Last Sunday was Mother’s Day, which really cheats moms out of 364 days per year of the respect they deserve. But it’s better than nothing.
My mom died young (she was 33 – I was 3), so I’d like to start my own little annual celebration called “Other’s Day” to honor all the folks who stepped into the Grand-Canyon-sized breach after my mom passed away.
The list is mostly women, yet it starts with a dude… but not because I’m trying to reinforce any sort of patriarchy. My dad had to take on both parental roles starting when his kids were ages 6, 5, 3 and 2. No easy task. He worked sporadically (at best) but was mostly a stay-at-home dad back in the day when “stay-at-home dad” didn’t really exist as a role, and certainly didn’t have the street cred it has now. God bless him.
We spent several childhood summers living with my Aunt Virginia and her family in Houston, Texas. She and her husband (Uncle Don) had five kids of her own, yet somehow managed to add my three siblings and me to the mix for three months of the year without missing a beat. God bless ’em.
My other Aunts – Pat on my dad’s side, Inez and Rosetta on my mom’s side (the Italian part of the family, in case you couldn’t tell by the names) also provided room and board (which included heaping helpings of love) whenever we’d head back to New Jersey for a visit. God bless ’em.
My sister Jeanne had to take on a lot of extra responsibilities as the oldest child (and oldest female) in a motherless home. Heck, she drove my older brother and me to high school every day for two years… which may not seem like that big a deal until I mention the fact that our Catholic high school was 60 miles away from our house. I’m no math whiz, but that’s a 120-mile round trip. Every. Friggin. Day. In a hooptie car, no less, like an ancient Chevy Bel-Air with the rusted floorboards and no heat. God bless her.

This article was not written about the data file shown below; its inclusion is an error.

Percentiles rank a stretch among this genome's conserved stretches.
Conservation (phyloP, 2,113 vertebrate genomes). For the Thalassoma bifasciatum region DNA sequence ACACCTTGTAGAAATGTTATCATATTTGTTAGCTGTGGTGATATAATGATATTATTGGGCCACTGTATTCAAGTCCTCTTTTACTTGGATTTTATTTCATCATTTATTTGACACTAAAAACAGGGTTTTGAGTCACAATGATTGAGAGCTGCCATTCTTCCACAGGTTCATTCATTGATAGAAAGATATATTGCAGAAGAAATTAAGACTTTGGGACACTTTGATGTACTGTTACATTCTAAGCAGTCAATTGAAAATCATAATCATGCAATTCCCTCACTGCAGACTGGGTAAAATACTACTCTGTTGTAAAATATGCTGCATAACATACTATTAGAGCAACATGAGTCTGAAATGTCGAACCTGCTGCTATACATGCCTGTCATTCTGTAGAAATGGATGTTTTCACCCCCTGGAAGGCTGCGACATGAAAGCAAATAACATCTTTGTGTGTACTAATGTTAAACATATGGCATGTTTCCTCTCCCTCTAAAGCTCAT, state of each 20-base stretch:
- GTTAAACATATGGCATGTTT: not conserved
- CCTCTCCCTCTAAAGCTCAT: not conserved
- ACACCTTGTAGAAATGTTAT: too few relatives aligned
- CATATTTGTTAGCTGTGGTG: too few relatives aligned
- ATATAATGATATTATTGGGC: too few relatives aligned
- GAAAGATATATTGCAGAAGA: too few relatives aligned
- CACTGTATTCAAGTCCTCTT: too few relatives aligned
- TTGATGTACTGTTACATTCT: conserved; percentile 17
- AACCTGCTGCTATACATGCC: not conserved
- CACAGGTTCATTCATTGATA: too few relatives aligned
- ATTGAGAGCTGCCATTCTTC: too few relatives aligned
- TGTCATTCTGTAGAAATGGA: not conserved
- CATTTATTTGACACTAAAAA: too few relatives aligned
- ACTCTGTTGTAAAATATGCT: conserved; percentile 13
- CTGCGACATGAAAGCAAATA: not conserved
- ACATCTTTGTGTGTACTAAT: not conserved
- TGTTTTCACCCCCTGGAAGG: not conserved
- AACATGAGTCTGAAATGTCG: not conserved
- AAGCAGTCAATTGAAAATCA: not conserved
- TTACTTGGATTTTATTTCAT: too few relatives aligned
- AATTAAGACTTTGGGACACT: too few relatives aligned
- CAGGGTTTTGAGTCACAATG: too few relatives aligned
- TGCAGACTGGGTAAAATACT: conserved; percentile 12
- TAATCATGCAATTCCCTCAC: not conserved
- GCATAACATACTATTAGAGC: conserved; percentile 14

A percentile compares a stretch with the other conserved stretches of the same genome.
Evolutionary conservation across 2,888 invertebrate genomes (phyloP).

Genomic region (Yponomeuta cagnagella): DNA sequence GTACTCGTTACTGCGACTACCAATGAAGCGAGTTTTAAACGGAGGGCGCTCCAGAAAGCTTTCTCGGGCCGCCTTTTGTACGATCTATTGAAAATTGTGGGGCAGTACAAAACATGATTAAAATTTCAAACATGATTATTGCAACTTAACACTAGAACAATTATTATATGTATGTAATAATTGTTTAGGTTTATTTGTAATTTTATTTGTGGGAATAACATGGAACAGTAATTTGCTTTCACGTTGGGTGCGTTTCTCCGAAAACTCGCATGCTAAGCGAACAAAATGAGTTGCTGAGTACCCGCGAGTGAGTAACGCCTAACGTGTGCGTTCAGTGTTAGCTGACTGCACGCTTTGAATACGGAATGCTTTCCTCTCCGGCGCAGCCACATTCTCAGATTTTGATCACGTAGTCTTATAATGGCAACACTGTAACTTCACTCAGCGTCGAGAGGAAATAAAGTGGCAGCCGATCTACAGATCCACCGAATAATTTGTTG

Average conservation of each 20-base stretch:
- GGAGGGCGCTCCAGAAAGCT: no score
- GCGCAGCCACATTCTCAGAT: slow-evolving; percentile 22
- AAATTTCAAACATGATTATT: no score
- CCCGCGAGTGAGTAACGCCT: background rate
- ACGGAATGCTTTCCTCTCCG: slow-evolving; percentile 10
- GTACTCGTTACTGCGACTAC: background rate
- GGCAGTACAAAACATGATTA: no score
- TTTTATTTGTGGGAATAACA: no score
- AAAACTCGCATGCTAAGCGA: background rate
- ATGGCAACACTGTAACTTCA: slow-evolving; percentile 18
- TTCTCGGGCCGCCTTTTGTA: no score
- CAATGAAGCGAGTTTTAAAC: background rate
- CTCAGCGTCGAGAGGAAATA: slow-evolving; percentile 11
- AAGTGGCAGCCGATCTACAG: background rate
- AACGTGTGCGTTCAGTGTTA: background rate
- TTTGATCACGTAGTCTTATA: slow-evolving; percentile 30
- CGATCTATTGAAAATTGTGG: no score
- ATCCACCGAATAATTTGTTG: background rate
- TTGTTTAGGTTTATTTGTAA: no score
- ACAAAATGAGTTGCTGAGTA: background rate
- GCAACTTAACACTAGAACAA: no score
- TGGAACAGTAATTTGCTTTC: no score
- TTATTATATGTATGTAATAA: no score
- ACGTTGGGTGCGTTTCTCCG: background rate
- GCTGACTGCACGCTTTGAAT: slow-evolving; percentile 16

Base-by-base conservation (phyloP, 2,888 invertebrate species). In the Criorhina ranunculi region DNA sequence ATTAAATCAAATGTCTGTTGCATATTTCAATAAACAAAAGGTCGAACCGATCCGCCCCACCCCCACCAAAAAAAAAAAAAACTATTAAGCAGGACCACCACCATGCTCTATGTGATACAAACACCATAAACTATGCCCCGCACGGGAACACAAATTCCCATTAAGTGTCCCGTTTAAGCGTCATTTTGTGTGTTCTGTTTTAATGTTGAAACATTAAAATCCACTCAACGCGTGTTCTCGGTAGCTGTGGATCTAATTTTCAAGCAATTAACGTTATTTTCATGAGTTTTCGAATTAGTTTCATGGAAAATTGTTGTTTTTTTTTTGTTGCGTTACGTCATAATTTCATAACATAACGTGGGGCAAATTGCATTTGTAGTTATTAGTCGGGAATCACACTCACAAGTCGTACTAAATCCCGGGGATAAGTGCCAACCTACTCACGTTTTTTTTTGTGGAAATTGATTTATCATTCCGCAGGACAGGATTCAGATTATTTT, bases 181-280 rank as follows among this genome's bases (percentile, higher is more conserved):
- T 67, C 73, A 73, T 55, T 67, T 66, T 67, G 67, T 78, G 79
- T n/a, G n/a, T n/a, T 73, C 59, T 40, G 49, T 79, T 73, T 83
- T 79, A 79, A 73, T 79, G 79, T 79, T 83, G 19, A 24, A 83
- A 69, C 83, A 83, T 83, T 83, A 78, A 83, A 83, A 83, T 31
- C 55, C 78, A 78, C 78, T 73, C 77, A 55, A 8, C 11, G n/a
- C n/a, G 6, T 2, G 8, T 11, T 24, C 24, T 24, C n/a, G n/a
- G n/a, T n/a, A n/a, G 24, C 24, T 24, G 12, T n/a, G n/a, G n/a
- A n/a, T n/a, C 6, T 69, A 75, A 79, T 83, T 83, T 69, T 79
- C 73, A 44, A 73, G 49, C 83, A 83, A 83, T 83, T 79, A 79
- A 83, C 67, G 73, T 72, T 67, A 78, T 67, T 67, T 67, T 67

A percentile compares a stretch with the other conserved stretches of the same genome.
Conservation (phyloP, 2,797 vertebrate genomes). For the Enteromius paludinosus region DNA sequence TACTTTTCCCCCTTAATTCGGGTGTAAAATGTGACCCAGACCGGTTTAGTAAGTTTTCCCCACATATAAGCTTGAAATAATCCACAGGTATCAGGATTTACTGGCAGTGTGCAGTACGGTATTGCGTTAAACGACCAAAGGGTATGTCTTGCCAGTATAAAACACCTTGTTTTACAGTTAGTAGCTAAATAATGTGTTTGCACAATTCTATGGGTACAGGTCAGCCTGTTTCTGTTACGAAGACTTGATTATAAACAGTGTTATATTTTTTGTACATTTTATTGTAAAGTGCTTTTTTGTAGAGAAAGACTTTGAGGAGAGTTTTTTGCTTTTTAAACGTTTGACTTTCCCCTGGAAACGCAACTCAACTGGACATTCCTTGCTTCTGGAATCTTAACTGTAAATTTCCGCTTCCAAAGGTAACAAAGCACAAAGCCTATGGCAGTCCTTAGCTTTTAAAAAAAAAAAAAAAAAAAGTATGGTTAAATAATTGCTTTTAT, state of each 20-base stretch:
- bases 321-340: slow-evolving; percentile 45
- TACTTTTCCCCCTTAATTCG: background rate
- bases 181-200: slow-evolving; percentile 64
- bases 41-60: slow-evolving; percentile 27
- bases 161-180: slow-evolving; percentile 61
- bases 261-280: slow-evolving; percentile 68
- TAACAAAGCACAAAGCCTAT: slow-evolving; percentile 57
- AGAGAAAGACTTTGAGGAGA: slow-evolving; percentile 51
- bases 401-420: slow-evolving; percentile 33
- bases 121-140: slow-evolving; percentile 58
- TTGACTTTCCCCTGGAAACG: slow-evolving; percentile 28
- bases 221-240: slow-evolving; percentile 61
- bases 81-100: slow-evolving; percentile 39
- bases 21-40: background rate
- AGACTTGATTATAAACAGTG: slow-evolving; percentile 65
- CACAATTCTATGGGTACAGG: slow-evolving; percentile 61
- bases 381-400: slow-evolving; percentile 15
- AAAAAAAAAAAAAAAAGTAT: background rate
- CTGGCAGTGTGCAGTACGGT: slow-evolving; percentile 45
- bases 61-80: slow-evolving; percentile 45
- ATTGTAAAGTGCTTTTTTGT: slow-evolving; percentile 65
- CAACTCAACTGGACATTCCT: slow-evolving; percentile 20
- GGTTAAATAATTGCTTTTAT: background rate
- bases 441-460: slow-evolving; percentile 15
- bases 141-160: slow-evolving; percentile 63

In grade school, the school “lunch lady,” Mrs. Rinke, used to surreptitiously slip us the peanut butter sandwiches that were leftover from lunch as we were heading to the public library after school. It was an unspoken acknowledgement that she knew cash was tight at our house. In hindsight, I’m not sure those sandwiches were really “leftover” at all… she probably made them specifically for us out of the kindness of her heart. God bless her.
In high school, I spent a ton of time at my best friend Mark’s house, often staying there for the weekend instead of making the 60 mile trek back to our house. Mark’s mom Dixie (if that isn’t an Arkansas name, I don’t know what is) put up with our high school shenanigans, offered wise counsel (which we usually promptly ignored) and treated me like a member of the family. God bless her.
After college, when I was living on my own in my sparsely furnished studio apartment (ah, the benefits of a meager radio station salary), there was Billie Jean (not the Michael Jackson one). She was (and still is) heavily involved in outreach for the church where I attended Sunday services. She quickly picked up on the fact that I was a “stray” in Cincinnati (my nearest relative was 600 miles away) and started inviting me over to join her and her family, not just for Thanksgiving or Christmas, but also for random family outings. God bless her.
Later, when I went from on-air DJ at a tiny station in Oxford, Ohio to glorified errand boy for a cluster of corporate conglomerate radio stations in Cincinnati, I needed a cheap place to stay (ah, the benefits of trading one meager radio station salary for another). My friend and co-worker Kate let me stay at her townhouse. In exchange for watching her dogs when she went out of town (she was in national sales ), I got my own bedroom and bathroom on the first floor, home-cooked meals, and my “rent” was so dirt cheap it was laughable. The townhouse was a half-mile from the stations too, so I could ride my bike to work. I was able to pay off my college loans and credit card debt and finally get on decent financial footing, all thanks to Kate’s kindness. God bless her.
There are several other “Other’s” who should be celebrated… the myriad folks who were kind to our family over the years. But I’ll wrap up here because my memory ain’t what it used to be.
Yes, Mothers deserve more kudos than they get… but for me, so do the Others.